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Radar sensor using low probability of interception SS-FH signals

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4 Author(s)

One of the best known weakness of radar sensors in defense and security applications is the necessity to radiate a signal, which can be detected by the target, so being possible (easy in fact) that the target is alerted about the presence of a radar before the radar is alerted about the presence of a target. In this context, Low Probability of Interception (LPI) Radars try to use signals that are difficult to intercept and/or identify. Spread spectrum signals are strong candidates for this application, and systems using special frequency or polyphase modulation schemes are being exploited. Frequency hopping, however, has not received much attention. The typical LPI radar at this moment of the technology is a CW-LFM radar. The simplicity of the technology is its best point. Polyphase codes, on the other hand have the inherent advantage of high instantaneous bandwidth regardless of observation time. But the complexity of the hardware is also higher. FH signals have traditionally been considered of lower performance but higher complexity, due to the difficulties to compensate the individual dopplers for the individual range cells in the receiver. One important point is that an FH radar must be clearly distinguished from an agile frequency radar. In the latter, a pulsed signal is transmitted using different frequencies from pulse to pulse. In an FH radar the frequency changes must be during the pulse. In fact, in an LPI FH radar, a CW frequency hopped signal is used. A radar system concept is proposed in which it shows how these problems can be overcome in a tracking application. Also, the signal format is analyzed under the scope of future decade digital interceptors, showing that, in fact, this kind of signal exhibits improvement in some performances and requires a hardware that is only slightly more complex than that needed for CW-LFM systems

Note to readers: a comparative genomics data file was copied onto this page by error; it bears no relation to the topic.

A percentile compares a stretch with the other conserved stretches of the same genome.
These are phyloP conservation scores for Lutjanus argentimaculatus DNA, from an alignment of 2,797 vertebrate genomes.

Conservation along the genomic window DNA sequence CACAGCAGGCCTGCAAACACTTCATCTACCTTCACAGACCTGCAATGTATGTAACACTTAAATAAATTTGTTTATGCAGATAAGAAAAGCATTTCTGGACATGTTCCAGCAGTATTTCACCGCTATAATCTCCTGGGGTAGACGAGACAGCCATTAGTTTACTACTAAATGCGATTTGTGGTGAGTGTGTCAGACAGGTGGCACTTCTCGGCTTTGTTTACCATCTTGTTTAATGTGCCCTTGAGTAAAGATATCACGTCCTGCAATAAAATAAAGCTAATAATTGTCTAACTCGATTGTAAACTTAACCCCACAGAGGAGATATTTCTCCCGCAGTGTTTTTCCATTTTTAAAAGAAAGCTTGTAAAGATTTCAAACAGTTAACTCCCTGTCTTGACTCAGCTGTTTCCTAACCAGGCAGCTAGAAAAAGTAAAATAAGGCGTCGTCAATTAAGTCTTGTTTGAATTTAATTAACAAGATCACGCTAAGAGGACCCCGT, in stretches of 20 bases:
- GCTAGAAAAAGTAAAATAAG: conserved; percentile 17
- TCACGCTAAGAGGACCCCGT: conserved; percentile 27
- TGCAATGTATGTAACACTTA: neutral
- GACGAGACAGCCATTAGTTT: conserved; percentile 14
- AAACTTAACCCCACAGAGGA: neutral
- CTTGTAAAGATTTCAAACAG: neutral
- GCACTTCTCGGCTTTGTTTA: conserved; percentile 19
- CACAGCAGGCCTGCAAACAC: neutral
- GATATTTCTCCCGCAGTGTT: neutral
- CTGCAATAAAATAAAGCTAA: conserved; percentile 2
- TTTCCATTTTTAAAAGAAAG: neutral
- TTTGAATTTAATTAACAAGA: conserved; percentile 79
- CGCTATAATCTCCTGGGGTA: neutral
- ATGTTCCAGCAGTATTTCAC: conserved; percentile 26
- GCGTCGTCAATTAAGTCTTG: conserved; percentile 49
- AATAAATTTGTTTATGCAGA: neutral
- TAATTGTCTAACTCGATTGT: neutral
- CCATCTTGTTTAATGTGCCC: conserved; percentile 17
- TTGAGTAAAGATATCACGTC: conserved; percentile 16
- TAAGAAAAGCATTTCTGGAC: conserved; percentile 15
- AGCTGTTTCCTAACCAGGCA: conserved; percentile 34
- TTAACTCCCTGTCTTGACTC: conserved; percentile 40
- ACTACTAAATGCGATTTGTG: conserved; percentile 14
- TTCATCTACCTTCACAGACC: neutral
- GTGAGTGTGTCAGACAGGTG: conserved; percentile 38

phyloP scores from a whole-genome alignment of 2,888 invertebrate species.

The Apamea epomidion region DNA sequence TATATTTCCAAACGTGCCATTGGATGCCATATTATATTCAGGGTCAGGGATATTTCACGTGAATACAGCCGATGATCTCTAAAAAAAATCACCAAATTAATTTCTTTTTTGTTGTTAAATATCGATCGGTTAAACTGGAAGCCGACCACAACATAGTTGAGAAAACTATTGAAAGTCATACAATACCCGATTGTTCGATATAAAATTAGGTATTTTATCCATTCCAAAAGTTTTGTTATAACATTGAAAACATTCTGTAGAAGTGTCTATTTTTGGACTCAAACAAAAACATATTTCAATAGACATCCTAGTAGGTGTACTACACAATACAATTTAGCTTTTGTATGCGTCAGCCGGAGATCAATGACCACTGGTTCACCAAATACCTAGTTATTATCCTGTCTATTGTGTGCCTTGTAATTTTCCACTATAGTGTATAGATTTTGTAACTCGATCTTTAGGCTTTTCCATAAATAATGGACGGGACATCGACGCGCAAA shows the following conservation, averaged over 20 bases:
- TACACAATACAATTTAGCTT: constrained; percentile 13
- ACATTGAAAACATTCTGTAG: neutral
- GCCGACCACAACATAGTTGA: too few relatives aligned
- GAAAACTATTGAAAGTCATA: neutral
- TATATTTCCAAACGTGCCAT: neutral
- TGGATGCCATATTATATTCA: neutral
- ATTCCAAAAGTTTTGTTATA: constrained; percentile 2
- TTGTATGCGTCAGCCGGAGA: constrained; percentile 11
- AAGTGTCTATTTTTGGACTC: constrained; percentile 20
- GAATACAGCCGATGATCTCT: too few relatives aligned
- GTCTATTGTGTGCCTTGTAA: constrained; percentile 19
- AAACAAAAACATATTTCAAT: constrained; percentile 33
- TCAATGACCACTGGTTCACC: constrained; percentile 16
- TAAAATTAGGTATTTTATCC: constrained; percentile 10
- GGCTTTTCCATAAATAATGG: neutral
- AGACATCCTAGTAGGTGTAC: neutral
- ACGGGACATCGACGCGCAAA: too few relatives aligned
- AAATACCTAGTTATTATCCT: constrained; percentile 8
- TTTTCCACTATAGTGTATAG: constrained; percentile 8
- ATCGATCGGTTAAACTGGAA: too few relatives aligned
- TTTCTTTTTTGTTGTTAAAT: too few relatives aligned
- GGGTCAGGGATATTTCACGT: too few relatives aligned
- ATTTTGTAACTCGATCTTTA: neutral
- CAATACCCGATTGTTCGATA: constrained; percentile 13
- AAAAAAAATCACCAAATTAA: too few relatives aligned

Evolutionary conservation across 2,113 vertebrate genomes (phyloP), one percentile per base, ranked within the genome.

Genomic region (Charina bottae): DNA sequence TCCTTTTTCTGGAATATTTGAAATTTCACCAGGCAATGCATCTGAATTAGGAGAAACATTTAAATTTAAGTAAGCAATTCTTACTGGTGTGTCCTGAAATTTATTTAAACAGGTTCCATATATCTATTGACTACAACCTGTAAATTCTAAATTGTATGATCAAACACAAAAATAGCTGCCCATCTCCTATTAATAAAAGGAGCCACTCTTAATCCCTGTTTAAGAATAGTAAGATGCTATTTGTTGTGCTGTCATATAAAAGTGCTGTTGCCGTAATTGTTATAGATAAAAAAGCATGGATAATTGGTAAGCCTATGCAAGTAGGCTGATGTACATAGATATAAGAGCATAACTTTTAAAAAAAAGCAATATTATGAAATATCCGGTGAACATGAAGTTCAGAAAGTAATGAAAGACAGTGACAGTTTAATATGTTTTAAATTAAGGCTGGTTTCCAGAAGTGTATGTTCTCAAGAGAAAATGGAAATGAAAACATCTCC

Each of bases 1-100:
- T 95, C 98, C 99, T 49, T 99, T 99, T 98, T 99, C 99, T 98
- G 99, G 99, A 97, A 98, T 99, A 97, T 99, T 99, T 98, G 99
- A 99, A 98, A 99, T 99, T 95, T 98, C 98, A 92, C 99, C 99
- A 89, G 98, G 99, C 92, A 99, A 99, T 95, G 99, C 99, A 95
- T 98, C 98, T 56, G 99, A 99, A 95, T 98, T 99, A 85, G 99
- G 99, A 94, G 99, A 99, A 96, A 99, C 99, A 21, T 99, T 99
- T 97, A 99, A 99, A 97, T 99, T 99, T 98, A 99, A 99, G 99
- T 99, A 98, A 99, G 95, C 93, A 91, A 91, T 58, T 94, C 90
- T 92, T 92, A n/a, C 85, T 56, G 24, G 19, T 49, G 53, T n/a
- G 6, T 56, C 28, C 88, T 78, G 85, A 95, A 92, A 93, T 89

Published in:

Aerospace and Electronic Systems Magazine, IEEE  (Volume:15 ,  Issue: 4 )